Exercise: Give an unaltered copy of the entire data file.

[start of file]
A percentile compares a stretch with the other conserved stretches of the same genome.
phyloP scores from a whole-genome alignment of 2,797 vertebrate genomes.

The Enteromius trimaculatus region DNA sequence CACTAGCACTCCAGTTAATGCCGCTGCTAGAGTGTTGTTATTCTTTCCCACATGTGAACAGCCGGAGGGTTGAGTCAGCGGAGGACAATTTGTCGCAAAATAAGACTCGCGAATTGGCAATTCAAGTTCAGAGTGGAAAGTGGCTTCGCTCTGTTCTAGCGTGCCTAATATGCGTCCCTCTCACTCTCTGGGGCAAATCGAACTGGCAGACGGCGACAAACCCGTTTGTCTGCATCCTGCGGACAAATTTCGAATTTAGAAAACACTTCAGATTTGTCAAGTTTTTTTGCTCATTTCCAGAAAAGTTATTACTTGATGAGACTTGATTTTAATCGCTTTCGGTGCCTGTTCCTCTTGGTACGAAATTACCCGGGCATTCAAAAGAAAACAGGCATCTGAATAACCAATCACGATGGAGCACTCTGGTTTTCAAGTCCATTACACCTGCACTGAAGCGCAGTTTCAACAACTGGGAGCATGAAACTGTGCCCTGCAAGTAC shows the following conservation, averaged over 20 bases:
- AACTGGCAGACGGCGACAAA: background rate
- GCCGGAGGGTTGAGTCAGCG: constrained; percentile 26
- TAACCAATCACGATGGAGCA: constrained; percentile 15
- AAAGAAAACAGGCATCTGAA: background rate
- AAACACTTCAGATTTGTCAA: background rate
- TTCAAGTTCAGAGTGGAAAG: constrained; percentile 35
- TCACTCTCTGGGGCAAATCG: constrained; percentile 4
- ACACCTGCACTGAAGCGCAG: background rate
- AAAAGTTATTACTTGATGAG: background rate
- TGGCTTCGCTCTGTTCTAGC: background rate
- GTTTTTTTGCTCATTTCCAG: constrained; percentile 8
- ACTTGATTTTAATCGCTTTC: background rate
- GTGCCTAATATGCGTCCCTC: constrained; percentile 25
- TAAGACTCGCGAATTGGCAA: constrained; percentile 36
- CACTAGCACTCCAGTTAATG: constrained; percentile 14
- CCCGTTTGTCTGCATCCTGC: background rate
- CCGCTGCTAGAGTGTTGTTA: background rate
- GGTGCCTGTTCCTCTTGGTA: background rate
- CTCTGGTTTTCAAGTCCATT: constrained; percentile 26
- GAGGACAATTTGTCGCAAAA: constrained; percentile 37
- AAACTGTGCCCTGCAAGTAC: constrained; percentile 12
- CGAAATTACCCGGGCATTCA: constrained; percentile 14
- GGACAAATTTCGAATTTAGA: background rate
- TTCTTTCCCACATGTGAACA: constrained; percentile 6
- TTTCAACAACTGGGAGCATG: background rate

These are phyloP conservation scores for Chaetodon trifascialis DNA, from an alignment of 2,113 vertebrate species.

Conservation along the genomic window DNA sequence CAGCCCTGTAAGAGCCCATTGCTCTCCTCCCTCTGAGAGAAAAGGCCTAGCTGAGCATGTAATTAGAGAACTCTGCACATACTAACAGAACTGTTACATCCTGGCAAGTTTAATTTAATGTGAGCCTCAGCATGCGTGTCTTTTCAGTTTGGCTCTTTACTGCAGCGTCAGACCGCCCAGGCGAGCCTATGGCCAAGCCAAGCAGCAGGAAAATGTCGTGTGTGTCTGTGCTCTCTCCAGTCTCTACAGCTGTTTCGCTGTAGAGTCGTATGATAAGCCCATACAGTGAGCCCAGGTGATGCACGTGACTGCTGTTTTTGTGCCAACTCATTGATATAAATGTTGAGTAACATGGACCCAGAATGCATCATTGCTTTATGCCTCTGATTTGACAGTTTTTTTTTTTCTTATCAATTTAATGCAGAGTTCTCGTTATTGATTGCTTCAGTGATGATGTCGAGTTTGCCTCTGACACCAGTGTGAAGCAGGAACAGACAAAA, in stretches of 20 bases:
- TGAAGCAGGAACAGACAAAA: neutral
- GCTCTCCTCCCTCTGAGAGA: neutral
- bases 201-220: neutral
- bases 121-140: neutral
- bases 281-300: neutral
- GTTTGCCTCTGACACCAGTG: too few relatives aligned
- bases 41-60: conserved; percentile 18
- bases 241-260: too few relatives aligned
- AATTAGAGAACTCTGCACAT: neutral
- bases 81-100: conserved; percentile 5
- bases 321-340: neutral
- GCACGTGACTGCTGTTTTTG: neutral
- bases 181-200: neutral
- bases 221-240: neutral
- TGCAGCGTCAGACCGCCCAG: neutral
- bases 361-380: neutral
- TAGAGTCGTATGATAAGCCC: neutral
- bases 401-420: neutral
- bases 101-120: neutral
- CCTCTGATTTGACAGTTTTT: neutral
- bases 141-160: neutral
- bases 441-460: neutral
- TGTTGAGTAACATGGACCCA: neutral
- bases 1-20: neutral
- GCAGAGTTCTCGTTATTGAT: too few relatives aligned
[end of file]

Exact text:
A percentile compares a stretch with the other conserved stretches of the same genome.
phyloP scores from a whole-genome alignment of 2,797 vertebrate genomes.

The Enteromius trimaculatus region DNA sequence CACTAGCACTCCAGTTAATGCCGCTGCTAGAGTGTTGTTATTCTTTCCCACATGTGAACAGCCGGAGGGTTGAGTCAGCGGAGGACAATTTGTCGCAAAATAAGACTCGCGAATTGGCAATTCAAGTTCAGAGTGGAAAGTGGCTTCGCTCTGTTCTAGCGTGCCTAATATGCGTCCCTCTCACTCTCTGGGGCAAATCGAACTGGCAGACGGCGACAAACCCGTTTGTCTGCATCCTGCGGACAAATTTCGAATTTAGAAAACACTTCAGATTTGTCAAGTTTTTTTGCTCATTTCCAGAAAAGTTATTACTTGATGAGACTTGATTTTAATCGCTTTCGGTGCCTGTTCCTCTTGGTACGAAATTACCCGGGCATTCAAAAGAAAACAGGCATCTGAATAACCAATCACGATGGAGCACTCTGGTTTTCAAGTCCATTACACCTGCACTGAAGCGCAGTTTCAACAACTGGGAGCATGAAACTGTGCCCTGCAAGTAC shows the following conservation, averaged over 20 bases:
- AACTGGCAGACGGCGACAAA: background rate
- GCCGGAGGGTTGAGTCAGCG: constrained; percentile 26
- TAACCAATCACGATGGAGCA: constrained; percentile 15
- AAAGAAAACAGGCATCTGAA: background rate
- AAACACTTCAGATTTGTCAA: background rate
- TTCAAGTTCAGAGTGGAAAG: constrained; percentile 35
- TCACTCTCTGGGGCAAATCG: constrained; percentile 4
- ACACCTGCACTGAAGCGCAG: background rate
- AAAAGTTATTACTTGATGAG: background rate
- TGGCTTCGCTCTGTTCTAGC: background rate
- GTTTTTTTGCTCATTTCCAG: constrained; percentile 8
- ACTTGATTTTAATCGCTTTC: background rate
- GTGCCTAATATGCGTCCCTC: constrained; percentile 25
- TAAGACTCGCGAATTGGCAA: constrained; percentile 36
- CACTAGCACTCCAGTTAATG: constrained; percentile 14
- CCCGTTTGTCTGCATCCTGC: background rate
- CCGCTGCTAGAGTGTTGTTA: background rate
- GGTGCCTGTTCCTCTTGGTA: background rate
- CTCTGGTTTTCAAGTCCATT: constrained; percentile 26
- GAGGACAATTTGTCGCAAAA: constrained; percentile 37
- AAACTGTGCCCTGCAAGTAC: constrained; percentile 12
- CGAAATTACCCGGGCATTCA: constrained; percentile 14
- GGACAAATTTCGAATTTAGA: background rate
- TTCTTTCCCACATGTGAACA: constrained; percentile 6
- TTTCAACAACTGGGAGCATG: background rate

These are phyloP conservation scores for Chaetodon trifascialis DNA, from an alignment of 2,113 vertebrate species.

Conservation along the genomic window DNA sequence CAGCCCTGTAAGAGCCCATTGCTCTCCTCCCTCTGAGAGAAAAGGCCTAGCTGAGCATGTAATTAGAGAACTCTGCACATACTAACAGAACTGTTACATCCTGGCAAGTTTAATTTAATGTGAGCCTCAGCATGCGTGTCTTTTCAGTTTGGCTCTTTACTGCAGCGTCAGACCGCCCAGGCGAGCCTATGGCCAAGCCAAGCAGCAGGAAAATGTCGTGTGTGTCTGTGCTCTCTCCAGTCTCTACAGCTGTTTCGCTGTAGAGTCGTATGATAAGCCCATACAGTGAGCCCAGGTGATGCACGTGACTGCTGTTTTTGTGCCAACTCATTGATATAAATGTTGAGTAACATGGACCCAGAATGCATCATTGCTTTATGCCTCTGATTTGACAGTTTTTTTTTTTCTTATCAATTTAATGCAGAGTTCTCGTTATTGATTGCTTCAGTGATGATGTCGAGTTTGCCTCTGACACCAGTGTGAAGCAGGAACAGACAAAA, in stretches of 20 bases:
- TGAAGCAGGAACAGACAAAA: neutral
- GCTCTCCTCCCTCTGAGAGA: neutral
- bases 201-220: neutral
- bases 121-140: neutral
- bases 281-300: neutral
- GTTTGCCTCTGACACCAGTG: too few relatives aligned
- bases 41-60: conserved; percentile 18
- bases 241-260: too few relatives aligned
- AATTAGAGAACTCTGCACAT: neutral
- bases 81-100: conserved; percentile 5
- bases 321-340: neutral
- GCACGTGACTGCTGTTTTTG: neutral
- bases 181-200: neutral
- bases 221-240: neutral
- TGCAGCGTCAGACCGCCCAG: neutral
- bases 361-380: neutral
- TAGAGTCGTATGATAAGCCC: neutral
- bases 401-420: neutral
- bases 101-120: neutral
- CCTCTGATTTGACAGTTTTT: neutral
- bases 141-160: neutral
- bases 441-460: neutral
- TGTTGAGTAACATGGACCCA: neutral
- bases 1-20: neutral
- GCAGAGTTCTCGTTATTGAT: too few relatives aligned